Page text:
5.01* Les Grandes Bouches, 78, rue de Levis in the 17th, 01.43.80.40.36, menus at 23 (2 dishes) and 28 (3) and 40 E a la carte, closed Sunday, thus open Saturday and Monday lunch (a rare find in Paris) was written up at the rentree by Rubin and Berger and subsequently by two critic/friends whose judgment is infallible (but the Pope is too, eh?) So I went with very high expectations.
Since my date stood me up and replacements for an aging/memory-challenged/non-alowine-observing gent are hard to come by, I went alone, sobbing down the rue de Levis (you can tell that the nutso-right is right, the Levis=jewelry=gold/etc., and the Baraka restos in Paris demonstrate that like John Kerry, Obama is really not an American.) Enough.
So I go in, a tad early, and am told absolutely no problem; there's a photographer from version femina, my Sunday source, taking pix madly (from the 200 she took, they'll use one at most, oh well, it's better than being on the SMIC). I'm offered my choice of places (the place at max had 7 covers (at night, at least tonight, though, it's fully booked).
I sit at another banquette with cushions, if it's not the Fourchette du Printemps' also awkward cushions, it's Passage 53's in-sit-able-in chairs; enuf of the frou-frou, guys.
The chalkboard and printed menu are ample, indeed, a bit over-the-top; "duck that tigers cry over" (my trans.) to a classic Cotes de Boeuf; a saucissotheque one (Aubrac and cheddar), etc.
One of my pals hates it when I talk of the charming young couples that now run places, but these two were, well, charming and welcoming and nice and posed for the pix-snapper a la Barack and Michelle - adoringly.
First, she brought over a red pepper puree with chorizo-infused bread; a great idea but it need some pizazz that more piment d'espelette or hot sauce would have given the dish.
Then I had the a la carte sauteed scallops (4) served in a lettuce veloute with a strip of bacon, which dish also needed some pepping up, but wait, at the end, I figured out how to apportion the soup, scallops and bacon so it did work) - OK.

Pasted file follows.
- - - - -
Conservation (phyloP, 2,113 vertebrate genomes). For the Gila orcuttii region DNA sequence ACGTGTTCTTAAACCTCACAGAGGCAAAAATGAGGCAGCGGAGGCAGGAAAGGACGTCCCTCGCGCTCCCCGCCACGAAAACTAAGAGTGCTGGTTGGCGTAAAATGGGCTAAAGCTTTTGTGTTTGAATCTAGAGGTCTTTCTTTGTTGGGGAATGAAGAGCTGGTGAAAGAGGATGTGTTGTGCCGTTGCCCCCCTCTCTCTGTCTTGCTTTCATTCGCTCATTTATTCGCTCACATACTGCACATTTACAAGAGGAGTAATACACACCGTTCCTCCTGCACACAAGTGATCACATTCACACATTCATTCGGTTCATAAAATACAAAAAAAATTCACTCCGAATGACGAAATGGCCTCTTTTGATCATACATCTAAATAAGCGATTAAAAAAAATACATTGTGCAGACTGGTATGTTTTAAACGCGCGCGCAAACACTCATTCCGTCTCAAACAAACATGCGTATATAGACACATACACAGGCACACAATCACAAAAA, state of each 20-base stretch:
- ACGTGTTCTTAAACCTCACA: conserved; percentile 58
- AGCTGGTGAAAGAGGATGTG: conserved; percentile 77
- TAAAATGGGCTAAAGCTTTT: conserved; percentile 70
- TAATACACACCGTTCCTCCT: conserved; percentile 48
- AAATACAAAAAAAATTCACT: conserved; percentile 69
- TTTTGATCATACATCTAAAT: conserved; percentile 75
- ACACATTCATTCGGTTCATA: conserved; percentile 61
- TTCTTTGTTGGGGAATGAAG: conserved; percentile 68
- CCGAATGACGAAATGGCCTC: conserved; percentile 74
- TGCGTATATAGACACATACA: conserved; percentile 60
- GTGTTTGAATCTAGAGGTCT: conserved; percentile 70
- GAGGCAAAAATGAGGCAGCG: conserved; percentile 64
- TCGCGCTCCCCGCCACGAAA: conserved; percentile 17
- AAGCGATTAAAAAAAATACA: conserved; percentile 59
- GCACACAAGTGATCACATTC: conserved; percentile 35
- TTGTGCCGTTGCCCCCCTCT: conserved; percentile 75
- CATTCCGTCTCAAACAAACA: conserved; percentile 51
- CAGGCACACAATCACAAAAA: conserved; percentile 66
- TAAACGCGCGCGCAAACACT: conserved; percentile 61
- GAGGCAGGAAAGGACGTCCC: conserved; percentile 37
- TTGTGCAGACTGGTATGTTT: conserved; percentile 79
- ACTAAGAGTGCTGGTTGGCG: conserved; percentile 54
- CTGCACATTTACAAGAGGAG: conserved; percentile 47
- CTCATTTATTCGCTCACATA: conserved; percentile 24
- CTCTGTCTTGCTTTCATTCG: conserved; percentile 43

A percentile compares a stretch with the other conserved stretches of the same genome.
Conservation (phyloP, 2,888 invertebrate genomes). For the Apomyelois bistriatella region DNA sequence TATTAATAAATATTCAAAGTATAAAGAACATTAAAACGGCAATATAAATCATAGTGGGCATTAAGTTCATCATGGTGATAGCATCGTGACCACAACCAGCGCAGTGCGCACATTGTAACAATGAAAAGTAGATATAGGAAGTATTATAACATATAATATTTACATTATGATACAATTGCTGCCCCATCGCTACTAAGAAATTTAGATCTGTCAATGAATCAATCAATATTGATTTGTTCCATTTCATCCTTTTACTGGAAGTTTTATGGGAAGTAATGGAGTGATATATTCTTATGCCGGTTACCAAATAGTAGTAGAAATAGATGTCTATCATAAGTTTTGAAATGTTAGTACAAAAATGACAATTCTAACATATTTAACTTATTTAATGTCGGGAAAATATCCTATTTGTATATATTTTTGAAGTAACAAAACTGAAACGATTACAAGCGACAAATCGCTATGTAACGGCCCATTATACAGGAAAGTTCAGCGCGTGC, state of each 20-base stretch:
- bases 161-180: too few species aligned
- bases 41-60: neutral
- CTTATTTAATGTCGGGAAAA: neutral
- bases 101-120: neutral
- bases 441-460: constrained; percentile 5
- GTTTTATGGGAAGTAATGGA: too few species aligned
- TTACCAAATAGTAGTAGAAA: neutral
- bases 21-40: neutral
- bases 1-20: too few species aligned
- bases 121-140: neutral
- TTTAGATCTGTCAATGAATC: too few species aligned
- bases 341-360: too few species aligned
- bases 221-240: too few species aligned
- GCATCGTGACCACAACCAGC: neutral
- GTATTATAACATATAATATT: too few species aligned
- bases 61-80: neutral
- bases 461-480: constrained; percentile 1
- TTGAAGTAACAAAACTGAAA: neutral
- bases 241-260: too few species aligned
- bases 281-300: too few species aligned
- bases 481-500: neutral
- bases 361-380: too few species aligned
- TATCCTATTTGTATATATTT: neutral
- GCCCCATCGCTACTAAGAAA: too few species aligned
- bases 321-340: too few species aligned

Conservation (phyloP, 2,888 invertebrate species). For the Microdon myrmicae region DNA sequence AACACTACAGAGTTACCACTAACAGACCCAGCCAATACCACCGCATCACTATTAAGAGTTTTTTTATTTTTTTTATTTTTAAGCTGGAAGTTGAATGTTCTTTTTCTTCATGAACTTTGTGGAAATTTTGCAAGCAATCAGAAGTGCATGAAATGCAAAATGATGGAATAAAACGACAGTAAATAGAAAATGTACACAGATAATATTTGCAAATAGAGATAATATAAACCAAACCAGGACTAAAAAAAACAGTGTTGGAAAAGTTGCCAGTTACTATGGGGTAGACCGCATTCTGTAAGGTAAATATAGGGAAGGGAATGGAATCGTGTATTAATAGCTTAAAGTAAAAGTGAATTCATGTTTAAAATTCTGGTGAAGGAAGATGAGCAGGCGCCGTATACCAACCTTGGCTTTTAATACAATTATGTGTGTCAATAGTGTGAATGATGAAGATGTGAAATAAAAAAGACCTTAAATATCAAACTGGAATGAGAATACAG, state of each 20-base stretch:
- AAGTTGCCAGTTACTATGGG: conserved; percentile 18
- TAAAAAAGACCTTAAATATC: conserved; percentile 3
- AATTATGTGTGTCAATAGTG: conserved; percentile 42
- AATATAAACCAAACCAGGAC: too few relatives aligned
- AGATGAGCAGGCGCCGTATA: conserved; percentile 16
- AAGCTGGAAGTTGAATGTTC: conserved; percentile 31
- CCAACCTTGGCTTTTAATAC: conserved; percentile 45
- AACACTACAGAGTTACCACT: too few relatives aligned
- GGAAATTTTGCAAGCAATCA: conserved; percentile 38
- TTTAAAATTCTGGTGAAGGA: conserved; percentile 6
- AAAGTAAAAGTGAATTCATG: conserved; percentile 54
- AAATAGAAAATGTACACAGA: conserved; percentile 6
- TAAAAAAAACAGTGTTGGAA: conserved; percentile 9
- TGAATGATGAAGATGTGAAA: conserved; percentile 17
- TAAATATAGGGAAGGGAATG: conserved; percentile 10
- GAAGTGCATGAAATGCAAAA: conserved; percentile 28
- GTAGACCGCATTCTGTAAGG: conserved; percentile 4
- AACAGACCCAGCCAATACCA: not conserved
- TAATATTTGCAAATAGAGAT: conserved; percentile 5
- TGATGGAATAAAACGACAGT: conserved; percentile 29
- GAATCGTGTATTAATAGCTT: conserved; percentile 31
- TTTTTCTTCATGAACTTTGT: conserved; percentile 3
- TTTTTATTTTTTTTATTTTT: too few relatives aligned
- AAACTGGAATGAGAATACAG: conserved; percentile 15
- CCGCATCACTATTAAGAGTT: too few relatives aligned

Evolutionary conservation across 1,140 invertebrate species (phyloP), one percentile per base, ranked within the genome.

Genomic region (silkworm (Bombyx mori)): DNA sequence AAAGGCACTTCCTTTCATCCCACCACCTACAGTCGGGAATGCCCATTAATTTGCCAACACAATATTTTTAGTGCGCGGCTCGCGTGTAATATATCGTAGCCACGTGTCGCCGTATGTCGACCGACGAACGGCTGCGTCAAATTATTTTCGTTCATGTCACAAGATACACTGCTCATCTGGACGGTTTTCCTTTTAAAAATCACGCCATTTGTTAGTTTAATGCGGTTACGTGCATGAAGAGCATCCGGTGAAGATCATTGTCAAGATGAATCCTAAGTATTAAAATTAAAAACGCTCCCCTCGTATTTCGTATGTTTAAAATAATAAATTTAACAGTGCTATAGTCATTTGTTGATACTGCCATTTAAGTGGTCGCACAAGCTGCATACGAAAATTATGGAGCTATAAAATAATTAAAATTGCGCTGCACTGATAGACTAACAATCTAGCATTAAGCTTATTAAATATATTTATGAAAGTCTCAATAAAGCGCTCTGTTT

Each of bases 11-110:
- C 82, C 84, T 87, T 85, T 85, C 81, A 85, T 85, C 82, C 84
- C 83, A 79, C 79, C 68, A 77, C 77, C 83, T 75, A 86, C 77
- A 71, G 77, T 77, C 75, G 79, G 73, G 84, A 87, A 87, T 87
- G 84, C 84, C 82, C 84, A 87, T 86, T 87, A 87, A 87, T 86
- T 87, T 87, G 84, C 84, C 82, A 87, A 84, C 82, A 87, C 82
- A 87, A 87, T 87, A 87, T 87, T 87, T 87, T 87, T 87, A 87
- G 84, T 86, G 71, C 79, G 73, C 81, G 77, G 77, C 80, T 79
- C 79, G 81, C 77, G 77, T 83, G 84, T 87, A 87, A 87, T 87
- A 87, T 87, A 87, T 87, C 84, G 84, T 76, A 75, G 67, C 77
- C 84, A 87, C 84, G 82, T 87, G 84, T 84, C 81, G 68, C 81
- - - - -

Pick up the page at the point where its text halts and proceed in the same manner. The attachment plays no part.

Next, two giant squid babies staring me in the face with rice that was speckled with wild rice (the menu implied all wild, but no matter), it was OK but like Francois Simon at Lipp, I did not finish either, wanting to go onto dessert to decide whether this place was in the winner's circle or on the loser's bench.
I chose the creme with prunes and Armagnac (ineffable) - once again OK. I'm now thinking, what did my friends and the big boys base their judgments on? It escapes me. This is finesse-full cooking but "where's the beef?"
With a coffee, 50 cl of a wine made on one of the four major routes to Compostella, no bottled water, my bill arrived at 47.30 Euros.
Go? Hummmm. Do you believe me or all my friends and critics? Maybe if I lived near here, but then with Karl & Erick around the corner, nah. But like Antoine Herrah (Chamarre Montmartre) and Bruno Douchet (Le Regalade), whom everyone but me swoons over, I don't think he's figured out what to cook when he grows up: classic, modern or Asian-influenced.
*NB: 5 is an average place so my rating of 5.01 puts it above average.